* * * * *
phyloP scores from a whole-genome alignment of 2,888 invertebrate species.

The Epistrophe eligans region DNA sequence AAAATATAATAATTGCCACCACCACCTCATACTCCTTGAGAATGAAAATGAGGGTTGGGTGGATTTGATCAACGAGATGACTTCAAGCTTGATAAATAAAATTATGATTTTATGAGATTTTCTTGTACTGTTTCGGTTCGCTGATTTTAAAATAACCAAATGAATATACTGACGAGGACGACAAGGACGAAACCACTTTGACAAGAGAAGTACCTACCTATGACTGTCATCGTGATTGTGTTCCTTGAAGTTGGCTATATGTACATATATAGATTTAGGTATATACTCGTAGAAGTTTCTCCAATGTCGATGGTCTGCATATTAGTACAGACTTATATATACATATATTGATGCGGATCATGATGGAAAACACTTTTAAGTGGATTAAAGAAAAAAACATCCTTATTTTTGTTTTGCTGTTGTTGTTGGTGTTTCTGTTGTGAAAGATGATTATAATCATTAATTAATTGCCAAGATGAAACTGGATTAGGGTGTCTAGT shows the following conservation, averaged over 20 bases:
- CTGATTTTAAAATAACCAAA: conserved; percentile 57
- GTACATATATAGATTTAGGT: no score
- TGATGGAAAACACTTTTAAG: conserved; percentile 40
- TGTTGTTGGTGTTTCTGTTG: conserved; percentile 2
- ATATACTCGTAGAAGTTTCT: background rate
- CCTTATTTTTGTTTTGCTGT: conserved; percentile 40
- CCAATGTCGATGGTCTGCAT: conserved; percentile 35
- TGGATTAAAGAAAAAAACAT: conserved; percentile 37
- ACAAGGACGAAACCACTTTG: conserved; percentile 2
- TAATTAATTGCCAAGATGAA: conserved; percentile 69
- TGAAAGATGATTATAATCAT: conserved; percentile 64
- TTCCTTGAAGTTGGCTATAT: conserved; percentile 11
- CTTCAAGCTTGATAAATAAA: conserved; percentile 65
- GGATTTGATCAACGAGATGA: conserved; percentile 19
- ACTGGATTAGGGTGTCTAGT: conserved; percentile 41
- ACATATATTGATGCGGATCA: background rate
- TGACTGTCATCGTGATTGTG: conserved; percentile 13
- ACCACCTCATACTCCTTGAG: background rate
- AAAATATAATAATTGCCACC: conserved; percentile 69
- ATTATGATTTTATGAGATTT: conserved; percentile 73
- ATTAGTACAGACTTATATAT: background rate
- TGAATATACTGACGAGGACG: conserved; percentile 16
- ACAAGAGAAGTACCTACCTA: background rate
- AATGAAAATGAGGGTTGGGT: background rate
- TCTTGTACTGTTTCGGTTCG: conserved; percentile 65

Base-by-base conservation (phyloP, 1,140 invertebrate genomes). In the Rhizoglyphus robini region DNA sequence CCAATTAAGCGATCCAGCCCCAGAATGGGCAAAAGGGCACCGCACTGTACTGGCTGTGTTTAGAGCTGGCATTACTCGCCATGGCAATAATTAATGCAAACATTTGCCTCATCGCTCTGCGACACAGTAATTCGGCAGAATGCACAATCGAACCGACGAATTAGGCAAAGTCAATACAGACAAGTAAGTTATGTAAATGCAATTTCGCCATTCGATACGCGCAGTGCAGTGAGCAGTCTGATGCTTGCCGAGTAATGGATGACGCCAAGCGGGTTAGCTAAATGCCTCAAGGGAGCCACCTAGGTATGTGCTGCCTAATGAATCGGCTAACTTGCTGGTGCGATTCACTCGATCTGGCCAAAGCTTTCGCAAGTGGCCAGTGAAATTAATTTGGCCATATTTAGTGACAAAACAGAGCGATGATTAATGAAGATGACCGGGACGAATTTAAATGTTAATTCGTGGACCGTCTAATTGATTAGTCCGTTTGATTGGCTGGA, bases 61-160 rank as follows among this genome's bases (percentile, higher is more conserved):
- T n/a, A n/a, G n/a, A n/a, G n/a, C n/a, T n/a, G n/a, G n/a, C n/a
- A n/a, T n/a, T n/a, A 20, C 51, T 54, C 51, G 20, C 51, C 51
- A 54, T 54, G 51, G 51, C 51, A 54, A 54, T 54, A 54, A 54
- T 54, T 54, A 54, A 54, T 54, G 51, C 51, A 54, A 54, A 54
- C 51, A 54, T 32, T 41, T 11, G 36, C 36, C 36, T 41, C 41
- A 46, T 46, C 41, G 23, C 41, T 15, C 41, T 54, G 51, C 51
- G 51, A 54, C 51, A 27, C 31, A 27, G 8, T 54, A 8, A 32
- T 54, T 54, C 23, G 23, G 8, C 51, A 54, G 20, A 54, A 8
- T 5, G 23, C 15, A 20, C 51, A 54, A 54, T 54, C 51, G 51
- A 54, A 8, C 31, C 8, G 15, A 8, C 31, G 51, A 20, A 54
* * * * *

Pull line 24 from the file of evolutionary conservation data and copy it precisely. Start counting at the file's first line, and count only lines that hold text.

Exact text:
- TGAATATACTGACGAGGACG: conserved; percentile 16